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I haven’t been cliff diving, but I did find pie! I’m in Hermitage, MO at Pomme de Terre Lake State Park. In French, Pomme de Terre means literally “apple of the Earth” which in English, means potato. I’m at Potato Lake. The Hermitage side campground definitely rivals Thompson Causeway (IL) and Indian Lake (MI) for most beautiful campground I’ve stayed in. It may be possible I’m biased because there are more deer than people at this campground, as in, I have it all to myself. There is a ton of wildlife here, and I’ve even seen ANOTHER bald eagle. I swear, I’ve never seen a bald eagle in the wild in my life and now I’ve seen …

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The Ozarks (from the French ‘aux Arcs’ short for ‘out of Arkansas’) is a hilly plateau that stretches through southern Missouri and into Arkansas. It is known for its rolling forested hills, rocky plateaus, caves and ‘hillbilly’ culture (as depicted in the show The Beverly-Hillbillies, who were supposed to have come from the Ozarks). I am staying in a campground on the Lake of the Ozarks, which is a fingery lake surrounded by hills. Fall is nearly at a close, and the leaves are shades of golden brown. Most of them are oaks. It rained for several days, cold, with large drops hitting the trailer roof over and over, making me nearly insane. After the rain, however, …

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So I’ve been gone a month. That’s starting to settle in. I’ll be honest, the time has passed very quickly, especially since I spent two weeks with family. I’ve come what looks pretty far on a map, though I’ve definitely stayed ON the map. And I haven’t found what I’m looking for yet. Okay, so I don’t actually KNOW what I’m looking for, I’ll admit. I like old stuff and pie and I thought I might seek some of that out. I like traveling and road trips, so I thought I might do some of that. I thought I’d have been tripping over neat and inspiring stuff. If there’s one thing I’ve learned, you have to look …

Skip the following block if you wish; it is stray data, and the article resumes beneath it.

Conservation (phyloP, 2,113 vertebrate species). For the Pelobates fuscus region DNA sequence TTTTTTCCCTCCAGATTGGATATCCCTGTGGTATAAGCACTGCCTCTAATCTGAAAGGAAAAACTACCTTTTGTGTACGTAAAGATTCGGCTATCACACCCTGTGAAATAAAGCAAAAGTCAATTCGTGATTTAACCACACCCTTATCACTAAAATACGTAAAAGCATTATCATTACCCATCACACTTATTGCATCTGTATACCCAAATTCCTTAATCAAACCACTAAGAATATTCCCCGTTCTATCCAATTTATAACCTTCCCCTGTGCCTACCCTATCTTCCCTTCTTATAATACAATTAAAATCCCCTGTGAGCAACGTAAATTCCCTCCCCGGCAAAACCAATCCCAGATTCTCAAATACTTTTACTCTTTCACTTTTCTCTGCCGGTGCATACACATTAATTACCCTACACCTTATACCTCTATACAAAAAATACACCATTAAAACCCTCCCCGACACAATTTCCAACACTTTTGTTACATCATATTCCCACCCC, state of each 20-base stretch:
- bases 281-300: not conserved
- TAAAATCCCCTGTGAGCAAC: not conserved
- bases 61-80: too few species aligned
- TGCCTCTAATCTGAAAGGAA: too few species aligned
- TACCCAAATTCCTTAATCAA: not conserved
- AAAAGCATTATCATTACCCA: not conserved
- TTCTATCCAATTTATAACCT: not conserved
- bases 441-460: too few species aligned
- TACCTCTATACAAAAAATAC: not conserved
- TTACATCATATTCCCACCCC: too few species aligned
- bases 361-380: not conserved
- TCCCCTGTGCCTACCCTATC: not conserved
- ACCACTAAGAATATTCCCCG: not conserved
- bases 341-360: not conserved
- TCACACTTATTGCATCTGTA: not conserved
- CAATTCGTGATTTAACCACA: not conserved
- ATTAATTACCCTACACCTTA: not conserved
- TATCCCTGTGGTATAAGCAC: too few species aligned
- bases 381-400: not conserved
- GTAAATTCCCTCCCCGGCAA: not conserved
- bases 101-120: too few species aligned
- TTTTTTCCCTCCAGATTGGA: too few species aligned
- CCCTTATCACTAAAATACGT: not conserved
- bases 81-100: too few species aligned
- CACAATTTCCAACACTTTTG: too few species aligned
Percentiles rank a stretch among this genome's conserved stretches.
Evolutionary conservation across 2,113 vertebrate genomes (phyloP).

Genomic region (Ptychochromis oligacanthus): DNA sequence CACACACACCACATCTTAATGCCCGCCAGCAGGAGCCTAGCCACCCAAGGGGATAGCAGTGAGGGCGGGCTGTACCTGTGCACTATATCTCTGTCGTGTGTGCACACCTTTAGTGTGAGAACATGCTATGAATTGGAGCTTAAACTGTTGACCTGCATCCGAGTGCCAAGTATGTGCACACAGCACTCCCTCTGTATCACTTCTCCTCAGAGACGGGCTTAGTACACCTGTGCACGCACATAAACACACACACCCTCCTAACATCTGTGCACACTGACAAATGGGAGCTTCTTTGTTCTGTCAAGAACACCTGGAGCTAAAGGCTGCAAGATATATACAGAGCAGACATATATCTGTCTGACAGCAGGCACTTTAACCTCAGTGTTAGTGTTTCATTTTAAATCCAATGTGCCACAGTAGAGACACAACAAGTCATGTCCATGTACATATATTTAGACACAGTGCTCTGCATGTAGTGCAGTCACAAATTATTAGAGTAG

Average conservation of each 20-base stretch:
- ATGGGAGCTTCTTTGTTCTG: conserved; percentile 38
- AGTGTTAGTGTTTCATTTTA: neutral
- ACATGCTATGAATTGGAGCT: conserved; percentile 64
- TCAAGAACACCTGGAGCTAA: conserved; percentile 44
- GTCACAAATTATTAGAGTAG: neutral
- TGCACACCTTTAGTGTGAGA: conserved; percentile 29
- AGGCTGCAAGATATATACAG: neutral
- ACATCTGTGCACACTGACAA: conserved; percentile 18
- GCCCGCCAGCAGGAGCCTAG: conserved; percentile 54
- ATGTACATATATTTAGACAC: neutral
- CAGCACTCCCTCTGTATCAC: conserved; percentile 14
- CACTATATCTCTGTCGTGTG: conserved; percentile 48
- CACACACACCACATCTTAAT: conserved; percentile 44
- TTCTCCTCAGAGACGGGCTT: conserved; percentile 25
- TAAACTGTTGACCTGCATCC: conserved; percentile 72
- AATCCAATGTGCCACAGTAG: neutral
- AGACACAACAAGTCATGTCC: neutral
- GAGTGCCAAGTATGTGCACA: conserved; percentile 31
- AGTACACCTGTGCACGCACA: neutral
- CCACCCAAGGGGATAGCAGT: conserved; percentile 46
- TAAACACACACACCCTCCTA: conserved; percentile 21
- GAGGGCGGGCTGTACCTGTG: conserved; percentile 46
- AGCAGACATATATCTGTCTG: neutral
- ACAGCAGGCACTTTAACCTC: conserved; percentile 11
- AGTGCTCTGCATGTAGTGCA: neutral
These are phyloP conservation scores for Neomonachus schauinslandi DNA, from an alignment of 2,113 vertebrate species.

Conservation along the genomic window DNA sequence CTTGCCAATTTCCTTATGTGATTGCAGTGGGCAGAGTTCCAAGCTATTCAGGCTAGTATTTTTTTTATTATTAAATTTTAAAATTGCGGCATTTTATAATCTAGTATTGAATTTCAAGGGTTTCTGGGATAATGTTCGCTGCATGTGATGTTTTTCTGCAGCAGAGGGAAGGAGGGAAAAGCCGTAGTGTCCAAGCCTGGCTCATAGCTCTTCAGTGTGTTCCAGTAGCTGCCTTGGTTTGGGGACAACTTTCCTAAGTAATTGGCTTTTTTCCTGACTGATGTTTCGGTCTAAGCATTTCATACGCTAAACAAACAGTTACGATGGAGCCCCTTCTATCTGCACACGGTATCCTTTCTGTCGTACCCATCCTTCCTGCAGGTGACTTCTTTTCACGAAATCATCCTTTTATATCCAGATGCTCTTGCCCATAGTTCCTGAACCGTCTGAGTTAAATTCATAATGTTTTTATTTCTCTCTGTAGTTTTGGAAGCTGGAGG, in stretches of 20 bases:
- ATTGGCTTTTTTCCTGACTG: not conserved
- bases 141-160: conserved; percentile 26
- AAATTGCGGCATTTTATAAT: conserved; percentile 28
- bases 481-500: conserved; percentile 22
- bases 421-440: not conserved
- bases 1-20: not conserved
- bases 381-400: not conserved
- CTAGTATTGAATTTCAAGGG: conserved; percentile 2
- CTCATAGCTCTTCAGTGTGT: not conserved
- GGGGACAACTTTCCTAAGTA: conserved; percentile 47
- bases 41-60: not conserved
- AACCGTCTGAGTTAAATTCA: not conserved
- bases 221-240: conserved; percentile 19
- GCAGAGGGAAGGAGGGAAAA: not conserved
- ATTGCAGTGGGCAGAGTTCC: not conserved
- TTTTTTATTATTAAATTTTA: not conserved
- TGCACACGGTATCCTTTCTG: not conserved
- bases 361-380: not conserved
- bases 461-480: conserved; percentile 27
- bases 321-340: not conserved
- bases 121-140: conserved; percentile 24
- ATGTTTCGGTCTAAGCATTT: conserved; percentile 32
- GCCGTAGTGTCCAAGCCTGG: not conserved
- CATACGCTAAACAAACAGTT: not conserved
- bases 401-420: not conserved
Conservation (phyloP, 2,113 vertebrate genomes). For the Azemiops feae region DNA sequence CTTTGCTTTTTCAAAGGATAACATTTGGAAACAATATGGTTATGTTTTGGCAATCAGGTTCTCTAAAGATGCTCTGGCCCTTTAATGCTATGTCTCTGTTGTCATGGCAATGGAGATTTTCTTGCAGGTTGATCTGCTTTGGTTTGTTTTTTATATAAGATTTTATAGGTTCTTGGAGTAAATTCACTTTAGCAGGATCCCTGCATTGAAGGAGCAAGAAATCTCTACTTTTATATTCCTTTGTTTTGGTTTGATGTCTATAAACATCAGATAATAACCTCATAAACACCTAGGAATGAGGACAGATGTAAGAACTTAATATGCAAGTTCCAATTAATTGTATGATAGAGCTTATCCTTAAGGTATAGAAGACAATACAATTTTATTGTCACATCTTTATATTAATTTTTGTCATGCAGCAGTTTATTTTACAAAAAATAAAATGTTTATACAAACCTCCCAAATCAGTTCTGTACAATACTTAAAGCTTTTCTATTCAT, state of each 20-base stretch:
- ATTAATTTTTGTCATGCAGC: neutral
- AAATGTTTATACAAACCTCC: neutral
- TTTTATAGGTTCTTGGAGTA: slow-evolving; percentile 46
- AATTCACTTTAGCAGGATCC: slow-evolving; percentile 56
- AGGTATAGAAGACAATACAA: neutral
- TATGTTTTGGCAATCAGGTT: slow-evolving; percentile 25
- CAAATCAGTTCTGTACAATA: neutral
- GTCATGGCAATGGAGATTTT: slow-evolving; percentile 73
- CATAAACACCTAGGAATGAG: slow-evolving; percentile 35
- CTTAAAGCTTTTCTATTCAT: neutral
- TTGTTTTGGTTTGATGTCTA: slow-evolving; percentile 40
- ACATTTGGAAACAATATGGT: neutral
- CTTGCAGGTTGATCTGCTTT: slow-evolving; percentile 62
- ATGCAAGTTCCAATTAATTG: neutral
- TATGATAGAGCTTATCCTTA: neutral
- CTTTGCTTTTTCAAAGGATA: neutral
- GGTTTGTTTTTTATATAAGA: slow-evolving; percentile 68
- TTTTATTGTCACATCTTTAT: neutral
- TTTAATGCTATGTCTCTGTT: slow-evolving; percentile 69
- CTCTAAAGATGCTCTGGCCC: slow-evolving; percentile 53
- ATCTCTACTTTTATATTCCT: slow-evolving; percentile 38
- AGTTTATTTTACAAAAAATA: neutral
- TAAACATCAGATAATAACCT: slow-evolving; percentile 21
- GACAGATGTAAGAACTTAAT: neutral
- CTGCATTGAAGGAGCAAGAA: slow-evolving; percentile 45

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Finally, after traveling all the way through southern Iowa and into Missouri, I have found warmer weather! I’ve not traveled much in the middle of the country. There are probably many things to see, but none of them are obvious. I am trying a few things out to see where they take me.  In this story, I headed for what I thought might be exciting campgrounds. My first was Geode State Park in Iowa. This is a misleading name. There were no geodes (as in the rocks with pretty crystals in them) from what I could tell. I looked. There was a very pretty man-made lake and many long trails, which Monty and Niko and I took …

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Tonight I’m staying in Muscatine, Iowa, a smallish town on the banks of the Mississippi. It’s much more farmy here and much less marshy, but still quite pretty. I was feeling a little tired of woods, so I ventured into town with Monty and Niko in tow. Muscatine was once famous for its Pearl Button Factory, which made tiny pearlescent buttons from the shells of freshwater mussels. The building is now a restaurant, but it’s surrounded by an historic district that is full of beautiful architecture. Surprisingly, unlike many small towns I’ve traveled through recently, the town seems to be on the up and up, almost metropolitan at points. (Almost.) I suspect some of this has to …

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I’ve been across the Mississippi many times, but I haven’t spent much time along its banks. I’ll be honest, the only thing that comes to mind when I hear the word Mississippi is Mark Twain’s Huckleberry Finn. The fact that it traverses the entire country, snaking along the borders of 10 different states, should mean that more springs to mind than that. However, every story has to start someplace, and to be honest, there’s virtually a statue of Twain or Finn every ten feet down here. Mississippi culture is a kind of cliched, but it’s a charming cliche, one that recognizes that you have ideas about what it should be and it doesn’t want to disappoint you. …

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As a former employee of a craft brewery, I appreciate a micro-brew that is full of flavor, well-balanced, and has lots of character. New Glarus Brewing Company makes just such beers. New Glarus is about 45 minutes south of Madison, and is nick-named “Little Switzerland.” The town itself is small, but charming, with a few nice little bars and restaurants, as well as places to buy cheese and sausage. Lots of people come down from Madison to visit, so there are many tourists. I visited the brewery on a Saturday, and it was crowded. The tasting room had a line out the door, but for $6 you get a pint glass and beer to fill it with, …

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  Dear Wisconsin, Your state has nice beer and lovely cheese. Your people are generally friendly, and your sports teams are not detestable. However, you are not very tourist-friendly. Here are my complaints in order: 1. YOUR HORRIBLE ROADS. 2. YOUR EXPENSIVE, NICKLE-AND-DIMING, SHITTY CAMPGROUNDS. Please consider improving these situations, so that people can further enjoy your beer and cheese. Sincerely, Sarah Okay, so I don’t HATE Wisconsin. I just had an awful time, which probably had a lot to do with the season and the weather. A ton of the campgrounds were closed for the winter, which was a problem. Some of them left me no way of knowing they were closed until I had already …

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